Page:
and Linda are sitting waiting for a health visitor in their genteel
suburban Yorkshire dwelling. Their pet tortoise is running amok
in the garden and the doorbell rings. At the door is the long dead,
highly acclaimed Kafka biographer, Max Brod. He has accidentally
urinated on their tortoise. When Linda goes to the kitchen to clean
the tortoise it suddenly turns into acclaimed (and also long dead)
Czech novelist Franz Kafka. It is with this routine set up that
Alan Bennett begins 'Kafka's Dick', a play both exploring the life
of Franz Kafka and, some what inevitably, satirising the English
production at the Burton Taylor Theatre, although fairly simplistic
in theatrical style, (a trait more than likely borne out of necessity
rather than choice) is very effectively directed and features a
number of stand out performances. Particular credit should go to
Simon Motz and Thomas Eyre-Mansell for their portrayals of Max Brod
and Kafka. They created a very believable friendship between these
two characters, whilst also being able to assert the independence
they both clearly felt.
Juliet Lough was also excellent as Linda, who perhaps was, as the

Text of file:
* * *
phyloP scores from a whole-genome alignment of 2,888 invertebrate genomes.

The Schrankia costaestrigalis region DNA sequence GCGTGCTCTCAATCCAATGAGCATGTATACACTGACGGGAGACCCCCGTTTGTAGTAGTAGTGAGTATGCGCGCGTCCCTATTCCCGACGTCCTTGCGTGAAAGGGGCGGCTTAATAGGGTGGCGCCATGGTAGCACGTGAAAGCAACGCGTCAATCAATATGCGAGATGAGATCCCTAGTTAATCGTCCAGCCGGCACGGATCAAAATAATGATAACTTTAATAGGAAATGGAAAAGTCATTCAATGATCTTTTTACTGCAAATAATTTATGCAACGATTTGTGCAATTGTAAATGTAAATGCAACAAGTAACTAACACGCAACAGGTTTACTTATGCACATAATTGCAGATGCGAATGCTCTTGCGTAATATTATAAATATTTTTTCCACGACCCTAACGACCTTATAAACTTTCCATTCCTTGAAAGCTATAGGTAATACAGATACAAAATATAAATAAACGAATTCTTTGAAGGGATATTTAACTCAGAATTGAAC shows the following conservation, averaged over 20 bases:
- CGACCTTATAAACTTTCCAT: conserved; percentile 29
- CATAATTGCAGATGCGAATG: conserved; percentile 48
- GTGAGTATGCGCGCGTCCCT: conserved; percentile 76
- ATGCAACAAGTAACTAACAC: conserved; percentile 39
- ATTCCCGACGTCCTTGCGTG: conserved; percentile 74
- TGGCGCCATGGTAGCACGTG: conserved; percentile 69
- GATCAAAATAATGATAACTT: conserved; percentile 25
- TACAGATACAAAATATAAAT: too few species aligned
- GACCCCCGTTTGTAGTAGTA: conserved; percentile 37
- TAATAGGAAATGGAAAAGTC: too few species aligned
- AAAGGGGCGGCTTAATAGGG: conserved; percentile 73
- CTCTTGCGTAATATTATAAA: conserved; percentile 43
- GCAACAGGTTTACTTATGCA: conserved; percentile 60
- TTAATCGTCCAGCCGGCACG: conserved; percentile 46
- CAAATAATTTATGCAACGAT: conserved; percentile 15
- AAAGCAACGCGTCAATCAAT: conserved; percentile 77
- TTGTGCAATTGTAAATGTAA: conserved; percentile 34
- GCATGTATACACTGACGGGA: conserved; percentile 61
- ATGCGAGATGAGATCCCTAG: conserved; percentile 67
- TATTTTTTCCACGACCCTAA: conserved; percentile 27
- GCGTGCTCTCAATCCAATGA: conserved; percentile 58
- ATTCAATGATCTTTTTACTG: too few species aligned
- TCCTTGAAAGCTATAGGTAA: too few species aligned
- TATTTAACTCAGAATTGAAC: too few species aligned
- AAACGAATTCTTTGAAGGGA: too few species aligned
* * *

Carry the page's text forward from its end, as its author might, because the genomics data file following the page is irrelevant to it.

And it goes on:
program suggested, 'the lone voice of reason in a play of madmen.'
Tristram Neal as Father was funny, but seemed rather too set on
stealing each scene he was in, ahead of performing with the cast.
play critically examines the relationship of the writer to his work,
particularly in a posthumous context. This production gives ample
scope to that discussion, choosing Kafka's frustration with his
newly found literary identity as a main theme. Bennett was also
able to squeeze in a few choice one liners, particularly Brot's
beautiful comeback when defending Kafka, 'he has adjectival status
final scene of the play, one of only two set outside of Sydney and
Linda's terraced Yorkshire home is a triumph for Bennett and worth
seeing the entire play for. However, seeing the play itself is not
a chore, particularly with a production such as this.